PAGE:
Thursday, February 9, 2012
Butternut Squash Bread
I love zucchini bread. I consider it a very sustainable product, because it uses a very cheap-to-grow vegetable to stretch your more expensive baking ingredients. Squash is a natural that way. It has a body to it that allows you to put it in breads and breadlike products (like pizza crust), and it seems to really extend the amount of finished product you wind up with. Adding squash also adds a bit of extra nutrition and lightness to something that might otherwise be a little heavy and fattening.
Since I love zucchini bread so much, I decided to try making it with butternut squash, and I'm glad I did! The finished product has a very slight pumpkin flavor to it, and it tastes like a very mild coffee cake. It is also very prepping-friendly, in keeping with our February theme.
Unlike zucchini, butternut squash can simply be cellared in a cool spot to keep throughout the winter, so the only ingredients in this recipe that are not shelf stable are the eggs, and even they would keep for a decent amount of time in a cool enough spot. (And powdered eggs would do in a pinch; the richness of the squash should help compensate texture-wise.) Therefore, this would be one of the recipes that would still work even if you were off the power grid for a long time. I can just imagine baking a loaf of this in a woodstove or outdoor bread oven in a cast iron dutch oven; I may have to try that the next time I fire one or the other up!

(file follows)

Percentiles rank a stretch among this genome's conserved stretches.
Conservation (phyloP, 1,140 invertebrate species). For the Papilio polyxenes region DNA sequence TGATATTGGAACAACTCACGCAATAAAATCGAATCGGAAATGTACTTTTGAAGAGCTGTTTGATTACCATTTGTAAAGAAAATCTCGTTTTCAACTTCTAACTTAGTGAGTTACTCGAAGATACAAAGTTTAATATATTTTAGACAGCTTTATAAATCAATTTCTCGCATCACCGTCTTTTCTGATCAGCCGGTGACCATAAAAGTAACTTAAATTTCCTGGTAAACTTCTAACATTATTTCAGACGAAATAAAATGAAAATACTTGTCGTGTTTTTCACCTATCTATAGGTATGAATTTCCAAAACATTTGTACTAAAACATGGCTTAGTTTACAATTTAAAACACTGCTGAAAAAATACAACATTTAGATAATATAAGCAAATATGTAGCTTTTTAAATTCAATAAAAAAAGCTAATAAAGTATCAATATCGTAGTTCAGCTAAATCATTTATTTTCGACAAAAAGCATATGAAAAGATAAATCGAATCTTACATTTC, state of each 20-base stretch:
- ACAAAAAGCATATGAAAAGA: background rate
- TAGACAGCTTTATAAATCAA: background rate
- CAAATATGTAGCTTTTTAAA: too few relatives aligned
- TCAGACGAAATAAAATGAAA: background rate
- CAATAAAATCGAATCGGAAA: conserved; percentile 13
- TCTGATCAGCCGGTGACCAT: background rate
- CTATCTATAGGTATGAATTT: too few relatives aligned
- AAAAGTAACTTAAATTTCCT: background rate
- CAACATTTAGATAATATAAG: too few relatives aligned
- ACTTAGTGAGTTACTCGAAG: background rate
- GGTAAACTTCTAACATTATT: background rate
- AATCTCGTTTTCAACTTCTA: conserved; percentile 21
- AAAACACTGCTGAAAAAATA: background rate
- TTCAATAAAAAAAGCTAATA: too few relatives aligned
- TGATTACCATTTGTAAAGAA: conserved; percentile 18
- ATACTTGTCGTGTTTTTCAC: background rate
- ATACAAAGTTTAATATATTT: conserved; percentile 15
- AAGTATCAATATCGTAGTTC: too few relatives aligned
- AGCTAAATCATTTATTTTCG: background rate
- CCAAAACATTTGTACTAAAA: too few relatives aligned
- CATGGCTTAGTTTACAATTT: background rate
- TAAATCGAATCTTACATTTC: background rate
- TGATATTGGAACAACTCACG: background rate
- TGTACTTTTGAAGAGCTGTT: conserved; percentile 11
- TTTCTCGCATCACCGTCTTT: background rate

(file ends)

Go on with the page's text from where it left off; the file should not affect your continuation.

3 eggs (free-range and farm fresh, if you can)
2 cups sugar
1 cup vegetable oil
1 t. vanilla
3 cups flour
1 T. cinnamon
1/2 t. cloves
1 t. baking soda
1/4 t. baking powder
1 t. salt.
1 medium butternut squash (or 2 medium zucchini in summer)
Cut butternut squash in half lengthwise and remove the seeds. Bake the butternut squash in a shallow pan filled with water on 350 until the squash is soft, about 30 minutes. Remove the flesh from the skins and mash. (In summer, grate zucchini until you have up to 2 cups of shredded squash -- this recipe is very forgiving about the amount of squash you have.)
In a large bowl, beat eggs. Add sugar, oil, and vanilla and mix. Add dry ingredients and squash and blend well.
Pour into two greased loaf pans, one bundt pan, or one large lasagna pan (9x13). Bake at 350 for one hour. Cool in pans for 10 minutes and remove.
Fast: Lots of baking time here, but not a lot of prep. If you are making this in winter, allow a little extra time to bake the butternut squash first. I like to do a big batch of squash and make this at the same time I'm doing butternut squash spaetzle.
Cheap: Using squash as an extender makes this more pocket-friendly than a traditional sweet bread. Spend your extra on farm-fresh eggs.
Good: This is quite a treat at any time, and it is comforting to know at least one recipe would be able to make it through a grid-outage and subsequent food storage problem relatively intact.
Posted by Jennifer Lorenzetti at 11:35 AM